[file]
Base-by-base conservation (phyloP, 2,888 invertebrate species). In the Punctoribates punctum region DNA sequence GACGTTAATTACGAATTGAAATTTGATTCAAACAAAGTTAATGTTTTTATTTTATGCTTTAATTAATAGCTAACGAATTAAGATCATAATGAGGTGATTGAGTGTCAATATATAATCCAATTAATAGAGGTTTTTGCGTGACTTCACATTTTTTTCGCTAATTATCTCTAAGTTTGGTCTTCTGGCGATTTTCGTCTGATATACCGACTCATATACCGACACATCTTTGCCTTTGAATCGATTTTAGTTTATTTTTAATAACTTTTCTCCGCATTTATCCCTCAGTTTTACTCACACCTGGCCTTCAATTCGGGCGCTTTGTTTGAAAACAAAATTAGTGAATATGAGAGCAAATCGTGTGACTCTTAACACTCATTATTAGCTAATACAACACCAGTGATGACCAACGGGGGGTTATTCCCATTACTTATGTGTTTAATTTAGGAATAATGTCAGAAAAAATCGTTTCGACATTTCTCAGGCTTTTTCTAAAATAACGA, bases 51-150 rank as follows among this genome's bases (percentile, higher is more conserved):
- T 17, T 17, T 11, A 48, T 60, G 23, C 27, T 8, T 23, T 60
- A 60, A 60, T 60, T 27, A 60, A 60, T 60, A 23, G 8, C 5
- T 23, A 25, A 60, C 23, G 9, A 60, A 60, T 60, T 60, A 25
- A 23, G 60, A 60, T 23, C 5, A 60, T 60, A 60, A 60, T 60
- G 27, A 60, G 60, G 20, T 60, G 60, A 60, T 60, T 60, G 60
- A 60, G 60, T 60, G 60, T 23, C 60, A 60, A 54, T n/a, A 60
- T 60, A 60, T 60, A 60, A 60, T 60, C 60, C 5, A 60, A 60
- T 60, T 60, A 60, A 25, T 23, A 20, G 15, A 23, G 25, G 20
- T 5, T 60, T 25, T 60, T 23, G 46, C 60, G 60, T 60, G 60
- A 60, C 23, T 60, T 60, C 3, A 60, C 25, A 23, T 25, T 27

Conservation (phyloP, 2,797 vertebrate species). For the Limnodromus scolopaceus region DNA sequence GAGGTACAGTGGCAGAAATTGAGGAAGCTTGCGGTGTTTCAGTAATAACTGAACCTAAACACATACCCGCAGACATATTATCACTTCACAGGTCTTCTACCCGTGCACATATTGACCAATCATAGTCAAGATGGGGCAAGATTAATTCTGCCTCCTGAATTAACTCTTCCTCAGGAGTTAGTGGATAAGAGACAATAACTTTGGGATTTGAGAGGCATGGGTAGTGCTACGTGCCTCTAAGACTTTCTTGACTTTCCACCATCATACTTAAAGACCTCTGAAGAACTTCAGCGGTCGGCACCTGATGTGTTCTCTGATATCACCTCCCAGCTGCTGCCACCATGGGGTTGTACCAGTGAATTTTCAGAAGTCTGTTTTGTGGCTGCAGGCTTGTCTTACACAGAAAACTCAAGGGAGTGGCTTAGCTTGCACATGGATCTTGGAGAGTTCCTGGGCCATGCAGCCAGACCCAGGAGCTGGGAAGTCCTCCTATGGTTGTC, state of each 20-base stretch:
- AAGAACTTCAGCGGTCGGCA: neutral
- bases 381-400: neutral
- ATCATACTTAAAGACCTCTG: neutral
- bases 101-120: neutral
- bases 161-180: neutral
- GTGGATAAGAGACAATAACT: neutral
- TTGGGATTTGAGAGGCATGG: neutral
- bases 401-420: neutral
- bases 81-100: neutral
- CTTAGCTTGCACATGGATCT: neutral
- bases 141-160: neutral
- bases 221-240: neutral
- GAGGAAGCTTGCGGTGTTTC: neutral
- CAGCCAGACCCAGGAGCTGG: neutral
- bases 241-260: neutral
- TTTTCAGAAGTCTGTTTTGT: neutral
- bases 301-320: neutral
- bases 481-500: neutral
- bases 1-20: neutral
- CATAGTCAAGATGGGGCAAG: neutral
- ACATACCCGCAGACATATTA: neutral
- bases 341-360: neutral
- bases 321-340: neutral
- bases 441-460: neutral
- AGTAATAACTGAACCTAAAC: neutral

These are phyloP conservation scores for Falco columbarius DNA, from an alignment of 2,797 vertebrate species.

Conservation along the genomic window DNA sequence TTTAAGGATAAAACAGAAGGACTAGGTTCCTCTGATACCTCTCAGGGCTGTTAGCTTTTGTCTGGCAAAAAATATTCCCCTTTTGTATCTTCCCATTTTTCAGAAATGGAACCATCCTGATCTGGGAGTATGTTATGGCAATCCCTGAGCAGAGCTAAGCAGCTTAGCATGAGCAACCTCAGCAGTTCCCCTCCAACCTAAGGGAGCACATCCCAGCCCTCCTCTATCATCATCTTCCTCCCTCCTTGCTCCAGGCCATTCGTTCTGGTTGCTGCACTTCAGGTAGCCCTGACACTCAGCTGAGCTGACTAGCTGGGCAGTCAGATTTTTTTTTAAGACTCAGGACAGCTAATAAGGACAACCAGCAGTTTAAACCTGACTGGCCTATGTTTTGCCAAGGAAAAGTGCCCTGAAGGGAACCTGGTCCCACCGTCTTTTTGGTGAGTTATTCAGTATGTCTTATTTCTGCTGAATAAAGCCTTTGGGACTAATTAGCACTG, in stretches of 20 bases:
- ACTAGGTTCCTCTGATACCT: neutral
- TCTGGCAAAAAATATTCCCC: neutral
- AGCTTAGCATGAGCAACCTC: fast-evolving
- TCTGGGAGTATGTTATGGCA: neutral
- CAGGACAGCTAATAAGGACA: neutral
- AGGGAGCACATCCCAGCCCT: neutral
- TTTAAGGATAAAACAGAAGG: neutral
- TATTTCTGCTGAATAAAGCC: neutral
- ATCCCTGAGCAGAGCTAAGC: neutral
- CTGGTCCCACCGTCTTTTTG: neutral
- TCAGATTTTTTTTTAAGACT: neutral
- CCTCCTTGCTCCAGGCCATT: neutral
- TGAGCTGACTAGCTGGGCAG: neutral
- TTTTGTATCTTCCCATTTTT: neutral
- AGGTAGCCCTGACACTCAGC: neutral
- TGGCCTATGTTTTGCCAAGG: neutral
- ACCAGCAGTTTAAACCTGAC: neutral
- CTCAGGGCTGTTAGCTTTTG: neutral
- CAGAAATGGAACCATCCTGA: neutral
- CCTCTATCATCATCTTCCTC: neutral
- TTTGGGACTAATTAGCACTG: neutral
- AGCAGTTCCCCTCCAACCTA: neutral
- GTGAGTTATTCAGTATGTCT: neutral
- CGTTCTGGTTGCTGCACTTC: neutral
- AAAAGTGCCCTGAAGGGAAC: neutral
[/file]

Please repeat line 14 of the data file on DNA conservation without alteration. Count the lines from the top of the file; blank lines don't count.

- bases 381-400: neutral